In 2012, Harvard Business Review’s sexiest job of the 21st century was Data Scientist.
It’s no wonder, given today’s never-ending appetite for data. The prevalence and importance of analytics can be seen across all realms of business, and top universities have begun teaching data science as part of their curricula. Even top MBA programs are teaching tools and programming languages to prepare their students. Data and analytics have moved from almost exclusively IT and Finance into nearly every aspect of modern business. But, there is a deeper truth that few people talk about openly: data alone may do little to help your business, and, when handled incorrectly, can be painfully destructive.
The “data-driven decision-making” trend prompted leaders to develop a nasty habit of looking for more data to prove any and all ideas. It became the be-all and end-all of everything. Despite this, the success of “data-driven decision-making” depends less on how much data is available and more on what you can do with it. For this model to be successful, we need to address the following challenges*:
1. Ask the Right Questions
It’s not solely about relying on data. It’s about asking the right questions and making sure you incorporate them at the right time. If necessary, then use the data available to validate or invalidate your hypothesis.
Example: If your conversion rates are going down and average order value is going up, and you want to understand why this is happening, it is essential to map out all the possible scenarios before you look at the data itself. It is possible you are seeing an increase in high-value customers through recently activated channels, or a direct result of a pricing change, or this could be an industry trend or lack of competitive spending. If you do not list all questions before diving into the analysis, you will waste a lot of time trying to identify the issue and miss out on the most important opportunities.
2. Data is Not Insight
There is often a missing link between data and business value. That missing link is generating actionable insights. This occurs at the intersection of business understanding, analytical thinking, and the necessary data to prove/disprove the hypothesis.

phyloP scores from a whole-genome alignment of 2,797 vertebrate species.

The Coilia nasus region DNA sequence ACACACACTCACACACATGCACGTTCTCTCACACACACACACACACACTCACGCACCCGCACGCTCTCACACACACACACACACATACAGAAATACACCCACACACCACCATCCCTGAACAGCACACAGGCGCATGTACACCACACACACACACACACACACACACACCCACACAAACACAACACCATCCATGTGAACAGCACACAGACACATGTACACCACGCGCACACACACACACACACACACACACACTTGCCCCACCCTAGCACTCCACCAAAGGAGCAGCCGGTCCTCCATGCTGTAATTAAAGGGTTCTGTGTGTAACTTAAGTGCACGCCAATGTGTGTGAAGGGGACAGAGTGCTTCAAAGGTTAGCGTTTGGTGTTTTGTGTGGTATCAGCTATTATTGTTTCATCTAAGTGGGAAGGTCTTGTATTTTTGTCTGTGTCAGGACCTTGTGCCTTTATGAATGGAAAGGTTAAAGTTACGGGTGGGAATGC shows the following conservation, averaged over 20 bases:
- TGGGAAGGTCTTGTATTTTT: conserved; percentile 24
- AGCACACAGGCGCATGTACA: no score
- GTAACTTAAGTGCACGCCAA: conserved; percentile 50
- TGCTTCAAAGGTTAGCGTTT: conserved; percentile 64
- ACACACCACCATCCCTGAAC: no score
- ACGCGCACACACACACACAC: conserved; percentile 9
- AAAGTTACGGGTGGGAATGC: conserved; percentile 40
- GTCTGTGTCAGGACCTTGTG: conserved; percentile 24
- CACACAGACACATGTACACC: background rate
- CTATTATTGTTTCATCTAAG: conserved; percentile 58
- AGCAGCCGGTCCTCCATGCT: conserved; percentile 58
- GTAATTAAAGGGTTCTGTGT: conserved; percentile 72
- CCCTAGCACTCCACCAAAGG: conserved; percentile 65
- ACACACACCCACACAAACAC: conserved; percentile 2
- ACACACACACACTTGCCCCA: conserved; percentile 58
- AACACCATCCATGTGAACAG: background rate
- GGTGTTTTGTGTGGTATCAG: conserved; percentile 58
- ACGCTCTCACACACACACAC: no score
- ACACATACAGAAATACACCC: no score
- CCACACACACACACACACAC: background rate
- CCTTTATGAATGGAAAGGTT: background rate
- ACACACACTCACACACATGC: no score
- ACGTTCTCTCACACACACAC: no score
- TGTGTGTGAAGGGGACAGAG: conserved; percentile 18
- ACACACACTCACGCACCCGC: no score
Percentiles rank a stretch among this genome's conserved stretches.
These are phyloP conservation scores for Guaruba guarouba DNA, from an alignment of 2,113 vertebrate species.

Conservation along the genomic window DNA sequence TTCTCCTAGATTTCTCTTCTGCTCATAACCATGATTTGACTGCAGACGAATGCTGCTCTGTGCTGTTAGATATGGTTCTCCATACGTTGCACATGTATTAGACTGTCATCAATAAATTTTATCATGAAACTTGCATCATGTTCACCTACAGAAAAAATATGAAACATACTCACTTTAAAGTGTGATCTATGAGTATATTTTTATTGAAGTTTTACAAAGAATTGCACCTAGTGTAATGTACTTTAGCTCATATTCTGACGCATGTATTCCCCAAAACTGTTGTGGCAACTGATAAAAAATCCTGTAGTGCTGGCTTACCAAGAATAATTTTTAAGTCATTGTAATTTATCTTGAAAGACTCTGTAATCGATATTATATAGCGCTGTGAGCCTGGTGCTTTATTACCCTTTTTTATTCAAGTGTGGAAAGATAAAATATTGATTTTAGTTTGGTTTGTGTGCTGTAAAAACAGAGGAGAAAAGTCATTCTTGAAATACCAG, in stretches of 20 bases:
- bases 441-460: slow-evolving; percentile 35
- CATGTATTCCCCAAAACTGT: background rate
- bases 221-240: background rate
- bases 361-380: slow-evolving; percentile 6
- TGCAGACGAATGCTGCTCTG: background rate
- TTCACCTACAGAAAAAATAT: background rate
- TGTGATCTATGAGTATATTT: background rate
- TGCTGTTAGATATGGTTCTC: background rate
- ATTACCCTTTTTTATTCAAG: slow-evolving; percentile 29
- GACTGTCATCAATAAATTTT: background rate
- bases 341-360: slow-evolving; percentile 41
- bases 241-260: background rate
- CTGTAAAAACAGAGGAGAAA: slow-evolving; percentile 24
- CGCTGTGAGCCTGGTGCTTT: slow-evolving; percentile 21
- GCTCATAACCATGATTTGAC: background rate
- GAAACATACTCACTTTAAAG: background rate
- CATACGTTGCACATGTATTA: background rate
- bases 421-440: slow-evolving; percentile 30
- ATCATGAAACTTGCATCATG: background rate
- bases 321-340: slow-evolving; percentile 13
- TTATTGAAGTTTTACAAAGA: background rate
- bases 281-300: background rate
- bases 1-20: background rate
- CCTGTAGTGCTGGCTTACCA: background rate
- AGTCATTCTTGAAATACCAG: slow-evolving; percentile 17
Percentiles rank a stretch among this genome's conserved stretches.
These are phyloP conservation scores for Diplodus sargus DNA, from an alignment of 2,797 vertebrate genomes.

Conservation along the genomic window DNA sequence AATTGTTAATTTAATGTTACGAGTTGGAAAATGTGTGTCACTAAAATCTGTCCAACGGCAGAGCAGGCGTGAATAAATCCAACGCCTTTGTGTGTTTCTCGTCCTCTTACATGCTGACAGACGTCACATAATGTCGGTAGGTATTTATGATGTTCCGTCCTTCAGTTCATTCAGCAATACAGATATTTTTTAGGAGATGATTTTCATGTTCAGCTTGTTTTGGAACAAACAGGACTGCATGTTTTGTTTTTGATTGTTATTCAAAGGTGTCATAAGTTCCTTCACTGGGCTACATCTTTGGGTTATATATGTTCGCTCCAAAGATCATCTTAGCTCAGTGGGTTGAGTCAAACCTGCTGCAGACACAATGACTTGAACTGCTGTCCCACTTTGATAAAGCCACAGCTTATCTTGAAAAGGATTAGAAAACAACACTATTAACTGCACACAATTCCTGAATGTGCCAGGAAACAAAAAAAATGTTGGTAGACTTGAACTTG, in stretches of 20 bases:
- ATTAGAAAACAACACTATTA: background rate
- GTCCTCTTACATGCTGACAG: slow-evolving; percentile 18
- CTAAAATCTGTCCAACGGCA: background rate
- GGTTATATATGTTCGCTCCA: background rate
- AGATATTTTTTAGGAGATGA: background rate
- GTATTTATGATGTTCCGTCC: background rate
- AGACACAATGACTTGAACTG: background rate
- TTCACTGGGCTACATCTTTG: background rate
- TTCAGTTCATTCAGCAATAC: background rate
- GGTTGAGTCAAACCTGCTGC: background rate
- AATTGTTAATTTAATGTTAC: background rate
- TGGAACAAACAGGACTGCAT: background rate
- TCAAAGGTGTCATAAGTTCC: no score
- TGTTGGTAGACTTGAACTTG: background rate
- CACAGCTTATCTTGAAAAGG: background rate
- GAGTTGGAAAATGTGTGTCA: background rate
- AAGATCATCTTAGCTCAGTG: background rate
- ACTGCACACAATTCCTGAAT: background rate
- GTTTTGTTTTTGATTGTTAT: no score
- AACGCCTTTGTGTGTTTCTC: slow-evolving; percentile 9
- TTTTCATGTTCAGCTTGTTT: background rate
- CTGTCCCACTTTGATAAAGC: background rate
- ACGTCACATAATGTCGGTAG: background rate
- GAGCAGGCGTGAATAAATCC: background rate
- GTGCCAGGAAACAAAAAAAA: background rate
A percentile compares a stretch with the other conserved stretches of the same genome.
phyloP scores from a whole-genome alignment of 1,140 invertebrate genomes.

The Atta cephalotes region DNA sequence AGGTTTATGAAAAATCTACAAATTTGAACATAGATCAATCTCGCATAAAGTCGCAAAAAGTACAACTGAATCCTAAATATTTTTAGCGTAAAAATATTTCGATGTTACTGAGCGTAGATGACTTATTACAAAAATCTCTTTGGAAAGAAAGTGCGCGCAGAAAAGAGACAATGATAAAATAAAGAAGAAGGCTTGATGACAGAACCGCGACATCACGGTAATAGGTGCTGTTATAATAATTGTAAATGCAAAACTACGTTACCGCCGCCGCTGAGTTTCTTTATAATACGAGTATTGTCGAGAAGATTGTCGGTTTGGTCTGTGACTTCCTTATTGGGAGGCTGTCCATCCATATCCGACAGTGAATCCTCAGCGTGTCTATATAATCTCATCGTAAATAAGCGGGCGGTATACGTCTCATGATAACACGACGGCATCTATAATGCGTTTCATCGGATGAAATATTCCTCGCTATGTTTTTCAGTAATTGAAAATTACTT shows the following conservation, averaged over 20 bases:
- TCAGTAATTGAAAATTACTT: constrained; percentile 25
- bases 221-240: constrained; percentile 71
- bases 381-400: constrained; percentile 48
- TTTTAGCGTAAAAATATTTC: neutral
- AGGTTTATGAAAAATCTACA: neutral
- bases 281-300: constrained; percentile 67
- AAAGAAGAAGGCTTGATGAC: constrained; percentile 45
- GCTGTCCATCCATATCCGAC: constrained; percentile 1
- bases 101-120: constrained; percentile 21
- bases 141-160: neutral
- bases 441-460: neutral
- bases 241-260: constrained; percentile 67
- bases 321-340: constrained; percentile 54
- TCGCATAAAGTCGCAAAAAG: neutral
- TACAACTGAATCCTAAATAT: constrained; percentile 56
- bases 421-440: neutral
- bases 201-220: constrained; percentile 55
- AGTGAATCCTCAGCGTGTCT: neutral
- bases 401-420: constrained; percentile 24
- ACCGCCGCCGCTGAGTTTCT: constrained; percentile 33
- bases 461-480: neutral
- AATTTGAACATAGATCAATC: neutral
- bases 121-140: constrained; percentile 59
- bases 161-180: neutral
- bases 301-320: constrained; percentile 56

Example: You have two different CPAs for two different channels. One is for branded search at $20, and the other is for TV at $100. If you merely look at these numbers, TV at first glance is not very efficient. BUT, if you understand the interaction TV has on branded search’s performance, you will realize that the $100 CPA for TV could hypothetically come out to $60. This context is essential to deriving insights from data.
3. Garbage in, Garbage Out
By now most of us have accepted that no matter what we do, we are in the business of generating data. The reality, though, is most companies do not begin with a clear data strategy in mind, whatever their intentions may be. They usually start with a big idea, rush to market, and worry about cleaning up the data and building a strong foundation after the fact. If you don’t start with the data strategy in mind, you will continuously be playing catch-up, most likely generating what is effectively garbage, and digging the hole deeper as you go along.
Example #1 (the bad): You’re a marketing manager, and you’re using 15 different tools to manage a marketing campaign, which means there are at least 15 different sources of data. Each tool tells a different story, so what ends up happening is you spend three months trying to stitch 15 different outputs together. You lose time and money, and your marketing goals become less and less achievable. Your marketing strategy now becomes one of constant fire drills and catching up.
Example #2 (the good): You’re a marketing manager, and you understand that data comes first. Because of this, you begin by laying out your data strategy in a way that can stitch vendors together holistically. So, before you go ahead and pick the “cool” new vendor, you check if it will fit into your strategy. If yes, you’re good to go. If not, you need to keep looking elsewhere. Once you activate this vendor, you start to see how your whole story moves together without having to create an entirely new project to understand the impact of this new initiative.
In short, data alone will not save you. It can be your most powerful ally, but if not managed properly, your greatest enemy. Without the above three elements, no data-driven organization can produce value. We are in the advertising business, so we have a unique perspective toward companies who have done this well. But from time to time, we also see the results of a poor data strategy and the destructive consequences that undermine important marketing efforts. If you ever need some truthful candor on how you stack up to others in your field, we would be glad to take a look. It can do wonders for your advertising programs.
*This is not the exhaustive list, but the most common.